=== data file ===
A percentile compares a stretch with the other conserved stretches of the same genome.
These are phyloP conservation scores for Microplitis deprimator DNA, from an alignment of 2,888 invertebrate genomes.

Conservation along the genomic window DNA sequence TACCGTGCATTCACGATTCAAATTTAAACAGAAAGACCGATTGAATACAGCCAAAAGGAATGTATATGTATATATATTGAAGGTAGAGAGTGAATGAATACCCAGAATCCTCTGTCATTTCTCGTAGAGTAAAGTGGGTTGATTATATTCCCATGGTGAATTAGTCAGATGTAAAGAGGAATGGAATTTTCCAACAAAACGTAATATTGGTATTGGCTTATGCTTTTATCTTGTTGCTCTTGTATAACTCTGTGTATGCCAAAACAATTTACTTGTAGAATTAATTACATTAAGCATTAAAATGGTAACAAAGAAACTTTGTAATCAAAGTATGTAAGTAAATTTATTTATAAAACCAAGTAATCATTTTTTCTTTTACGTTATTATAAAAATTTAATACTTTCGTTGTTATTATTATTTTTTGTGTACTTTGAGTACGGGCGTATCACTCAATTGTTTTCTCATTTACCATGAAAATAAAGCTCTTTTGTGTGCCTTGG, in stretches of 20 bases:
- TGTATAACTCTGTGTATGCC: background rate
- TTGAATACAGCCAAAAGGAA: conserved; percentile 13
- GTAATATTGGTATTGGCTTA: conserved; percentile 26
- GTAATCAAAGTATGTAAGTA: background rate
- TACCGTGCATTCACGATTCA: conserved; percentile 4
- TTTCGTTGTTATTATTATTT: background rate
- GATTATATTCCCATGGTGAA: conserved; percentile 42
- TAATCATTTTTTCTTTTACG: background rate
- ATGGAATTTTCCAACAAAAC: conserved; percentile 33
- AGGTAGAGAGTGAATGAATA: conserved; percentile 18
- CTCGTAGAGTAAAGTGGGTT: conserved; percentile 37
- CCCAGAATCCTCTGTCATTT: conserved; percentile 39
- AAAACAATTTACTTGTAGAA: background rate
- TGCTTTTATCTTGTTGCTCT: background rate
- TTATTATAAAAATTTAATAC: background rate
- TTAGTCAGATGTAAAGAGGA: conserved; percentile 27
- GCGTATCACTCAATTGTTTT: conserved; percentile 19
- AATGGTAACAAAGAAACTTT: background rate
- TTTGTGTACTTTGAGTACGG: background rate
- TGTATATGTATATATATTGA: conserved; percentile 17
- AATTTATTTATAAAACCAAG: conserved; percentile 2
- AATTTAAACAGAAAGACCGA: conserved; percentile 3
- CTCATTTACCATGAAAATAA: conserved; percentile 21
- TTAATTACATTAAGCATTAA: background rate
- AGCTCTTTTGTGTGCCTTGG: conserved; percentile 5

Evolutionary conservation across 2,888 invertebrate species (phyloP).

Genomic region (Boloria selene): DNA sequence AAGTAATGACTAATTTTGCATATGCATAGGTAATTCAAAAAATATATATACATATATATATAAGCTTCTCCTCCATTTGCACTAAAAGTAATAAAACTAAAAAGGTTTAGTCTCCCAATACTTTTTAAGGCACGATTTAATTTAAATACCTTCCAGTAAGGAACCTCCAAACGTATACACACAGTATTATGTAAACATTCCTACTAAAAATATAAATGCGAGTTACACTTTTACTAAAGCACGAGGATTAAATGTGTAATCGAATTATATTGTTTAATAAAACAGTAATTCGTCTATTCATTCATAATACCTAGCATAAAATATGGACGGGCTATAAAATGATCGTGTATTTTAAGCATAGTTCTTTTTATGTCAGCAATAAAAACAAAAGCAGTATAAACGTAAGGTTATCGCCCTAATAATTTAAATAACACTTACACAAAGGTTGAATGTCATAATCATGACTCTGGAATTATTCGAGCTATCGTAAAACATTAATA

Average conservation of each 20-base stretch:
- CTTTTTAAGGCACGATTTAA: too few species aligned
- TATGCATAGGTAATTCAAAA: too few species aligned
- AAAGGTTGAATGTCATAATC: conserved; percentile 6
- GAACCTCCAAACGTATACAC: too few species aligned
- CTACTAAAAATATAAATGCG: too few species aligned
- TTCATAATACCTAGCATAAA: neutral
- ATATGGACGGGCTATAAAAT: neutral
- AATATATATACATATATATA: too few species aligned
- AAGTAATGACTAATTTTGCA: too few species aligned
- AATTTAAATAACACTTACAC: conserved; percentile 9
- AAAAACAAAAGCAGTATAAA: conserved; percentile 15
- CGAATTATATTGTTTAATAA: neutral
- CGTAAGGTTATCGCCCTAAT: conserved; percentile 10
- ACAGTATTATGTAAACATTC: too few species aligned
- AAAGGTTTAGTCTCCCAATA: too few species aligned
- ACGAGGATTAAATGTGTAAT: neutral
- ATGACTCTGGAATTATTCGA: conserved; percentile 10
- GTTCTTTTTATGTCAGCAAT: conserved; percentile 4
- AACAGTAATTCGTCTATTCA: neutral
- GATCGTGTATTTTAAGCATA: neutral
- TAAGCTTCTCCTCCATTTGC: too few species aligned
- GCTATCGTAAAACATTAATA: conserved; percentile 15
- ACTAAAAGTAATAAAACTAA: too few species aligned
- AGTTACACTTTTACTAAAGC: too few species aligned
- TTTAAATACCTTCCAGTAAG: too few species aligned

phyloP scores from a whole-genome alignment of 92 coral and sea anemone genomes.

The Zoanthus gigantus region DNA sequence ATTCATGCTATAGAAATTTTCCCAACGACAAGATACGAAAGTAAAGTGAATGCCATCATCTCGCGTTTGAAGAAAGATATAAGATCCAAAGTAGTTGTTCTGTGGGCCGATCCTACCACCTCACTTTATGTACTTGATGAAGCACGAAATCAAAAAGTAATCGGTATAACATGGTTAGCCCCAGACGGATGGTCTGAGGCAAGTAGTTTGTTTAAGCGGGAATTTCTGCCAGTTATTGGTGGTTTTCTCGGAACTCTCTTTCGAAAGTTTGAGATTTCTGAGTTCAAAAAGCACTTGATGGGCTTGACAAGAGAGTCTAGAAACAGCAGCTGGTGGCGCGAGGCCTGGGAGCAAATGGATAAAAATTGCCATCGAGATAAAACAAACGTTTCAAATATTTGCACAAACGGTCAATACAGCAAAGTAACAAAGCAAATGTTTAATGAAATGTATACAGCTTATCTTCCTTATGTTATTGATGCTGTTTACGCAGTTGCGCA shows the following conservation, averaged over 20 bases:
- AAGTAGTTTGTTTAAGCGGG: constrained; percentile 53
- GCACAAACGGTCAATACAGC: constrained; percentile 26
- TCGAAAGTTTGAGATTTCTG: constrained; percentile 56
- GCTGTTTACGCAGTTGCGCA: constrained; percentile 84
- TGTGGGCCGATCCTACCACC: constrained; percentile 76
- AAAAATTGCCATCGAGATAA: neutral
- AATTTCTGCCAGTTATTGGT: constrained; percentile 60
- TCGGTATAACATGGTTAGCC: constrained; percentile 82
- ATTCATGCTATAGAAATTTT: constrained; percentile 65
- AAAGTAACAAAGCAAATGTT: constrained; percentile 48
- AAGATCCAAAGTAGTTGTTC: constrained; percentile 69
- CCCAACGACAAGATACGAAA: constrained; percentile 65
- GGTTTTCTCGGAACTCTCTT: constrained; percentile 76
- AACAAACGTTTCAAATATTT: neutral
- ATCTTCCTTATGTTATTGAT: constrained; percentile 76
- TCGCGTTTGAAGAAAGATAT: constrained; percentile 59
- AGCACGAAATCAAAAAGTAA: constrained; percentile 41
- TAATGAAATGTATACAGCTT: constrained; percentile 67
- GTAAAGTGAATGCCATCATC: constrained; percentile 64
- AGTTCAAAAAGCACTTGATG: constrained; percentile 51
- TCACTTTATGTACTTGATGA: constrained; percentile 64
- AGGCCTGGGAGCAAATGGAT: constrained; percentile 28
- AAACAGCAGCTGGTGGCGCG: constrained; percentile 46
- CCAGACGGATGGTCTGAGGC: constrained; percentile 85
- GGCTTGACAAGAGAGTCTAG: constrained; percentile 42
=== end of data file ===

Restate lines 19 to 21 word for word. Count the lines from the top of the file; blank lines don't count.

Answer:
- TTAGTCAGATGTAAAGAGGA: conserved; percentile 27
- GCGTATCACTCAATTGTTTT: conserved; percentile 19
- AATGGTAACAAAGAAACTTT: background rate